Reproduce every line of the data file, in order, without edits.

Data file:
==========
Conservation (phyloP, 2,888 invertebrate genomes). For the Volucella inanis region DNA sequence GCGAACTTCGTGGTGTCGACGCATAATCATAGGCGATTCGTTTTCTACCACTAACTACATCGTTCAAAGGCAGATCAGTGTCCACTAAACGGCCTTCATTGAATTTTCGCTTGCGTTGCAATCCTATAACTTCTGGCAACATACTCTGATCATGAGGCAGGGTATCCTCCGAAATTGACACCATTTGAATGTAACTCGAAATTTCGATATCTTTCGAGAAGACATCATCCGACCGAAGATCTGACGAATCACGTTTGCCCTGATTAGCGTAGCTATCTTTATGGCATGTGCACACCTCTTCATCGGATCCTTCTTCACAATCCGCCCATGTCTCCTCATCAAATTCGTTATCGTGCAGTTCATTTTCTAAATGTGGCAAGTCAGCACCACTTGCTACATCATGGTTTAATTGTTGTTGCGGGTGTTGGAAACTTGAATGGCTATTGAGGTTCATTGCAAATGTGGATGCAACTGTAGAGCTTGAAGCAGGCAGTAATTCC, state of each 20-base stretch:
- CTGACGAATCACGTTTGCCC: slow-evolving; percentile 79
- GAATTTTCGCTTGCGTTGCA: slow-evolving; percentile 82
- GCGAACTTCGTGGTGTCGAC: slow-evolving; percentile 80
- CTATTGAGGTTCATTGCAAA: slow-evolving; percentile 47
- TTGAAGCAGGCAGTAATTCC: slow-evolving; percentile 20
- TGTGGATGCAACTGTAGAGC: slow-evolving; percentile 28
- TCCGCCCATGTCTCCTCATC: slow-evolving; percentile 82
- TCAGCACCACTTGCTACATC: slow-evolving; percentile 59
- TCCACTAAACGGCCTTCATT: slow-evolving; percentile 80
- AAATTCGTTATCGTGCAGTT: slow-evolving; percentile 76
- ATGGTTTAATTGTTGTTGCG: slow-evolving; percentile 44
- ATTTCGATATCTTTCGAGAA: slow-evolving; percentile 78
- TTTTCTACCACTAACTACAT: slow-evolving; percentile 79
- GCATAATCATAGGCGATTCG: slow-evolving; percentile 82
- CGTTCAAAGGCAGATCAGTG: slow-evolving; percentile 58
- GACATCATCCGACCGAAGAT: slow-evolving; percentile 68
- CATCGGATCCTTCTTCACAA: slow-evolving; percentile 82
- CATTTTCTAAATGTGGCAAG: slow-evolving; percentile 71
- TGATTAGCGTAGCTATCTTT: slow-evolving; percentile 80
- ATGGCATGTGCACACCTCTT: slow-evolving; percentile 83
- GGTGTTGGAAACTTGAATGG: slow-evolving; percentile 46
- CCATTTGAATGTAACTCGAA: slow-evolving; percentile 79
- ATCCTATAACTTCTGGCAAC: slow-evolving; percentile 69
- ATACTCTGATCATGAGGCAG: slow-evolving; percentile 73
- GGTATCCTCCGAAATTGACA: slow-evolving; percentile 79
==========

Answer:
Conservation (phyloP, 2,888 invertebrate genomes). For the Volucella inanis region DNA sequence GCGAACTTCGTGGTGTCGACGCATAATCATAGGCGATTCGTTTTCTACCACTAACTACATCGTTCAAAGGCAGATCAGTGTCCACTAAACGGCCTTCATTGAATTTTCGCTTGCGTTGCAATCCTATAACTTCTGGCAACATACTCTGATCATGAGGCAGGGTATCCTCCGAAATTGACACCATTTGAATGTAACTCGAAATTTCGATATCTTTCGAGAAGACATCATCCGACCGAAGATCTGACGAATCACGTTTGCCCTGATTAGCGTAGCTATCTTTATGGCATGTGCACACCTCTTCATCGGATCCTTCTTCACAATCCGCCCATGTCTCCTCATCAAATTCGTTATCGTGCAGTTCATTTTCTAAATGTGGCAAGTCAGCACCACTTGCTACATCATGGTTTAATTGTTGTTGCGGGTGTTGGAAACTTGAATGGCTATTGAGGTTCATTGCAAATGTGGATGCAACTGTAGAGCTTGAAGCAGGCAGTAATTCC, state of each 20-base stretch:
- CTGACGAATCACGTTTGCCC: slow-evolving; percentile 79
- GAATTTTCGCTTGCGTTGCA: slow-evolving; percentile 82
- GCGAACTTCGTGGTGTCGAC: slow-evolving; percentile 80
- CTATTGAGGTTCATTGCAAA: slow-evolving; percentile 47
- TTGAAGCAGGCAGTAATTCC: slow-evolving; percentile 20
- TGTGGATGCAACTGTAGAGC: slow-evolving; percentile 28
- TCCGCCCATGTCTCCTCATC: slow-evolving; percentile 82
- TCAGCACCACTTGCTACATC: slow-evolving; percentile 59
- TCCACTAAACGGCCTTCATT: slow-evolving; percentile 80
- AAATTCGTTATCGTGCAGTT: slow-evolving; percentile 76
- ATGGTTTAATTGTTGTTGCG: slow-evolving; percentile 44
- ATTTCGATATCTTTCGAGAA: slow-evolving; percentile 78
- TTTTCTACCACTAACTACAT: slow-evolving; percentile 79
- GCATAATCATAGGCGATTCG: slow-evolving; percentile 82
- CGTTCAAAGGCAGATCAGTG: slow-evolving; percentile 58
- GACATCATCCGACCGAAGAT: slow-evolving; percentile 68
- CATCGGATCCTTCTTCACAA: slow-evolving; percentile 82
- CATTTTCTAAATGTGGCAAG: slow-evolving; percentile 71
- TGATTAGCGTAGCTATCTTT: slow-evolving; percentile 80
- ATGGCATGTGCACACCTCTT: slow-evolving; percentile 83
- GGTGTTGGAAACTTGAATGG: slow-evolving; percentile 46
- CCATTTGAATGTAACTCGAA: slow-evolving; percentile 79
- ATCCTATAACTTCTGGCAAC: slow-evolving; percentile 69
- ATACTCTGATCATGAGGCAG: slow-evolving; percentile 73
- GGTATCCTCCGAAATTGACA: slow-evolving; percentile 79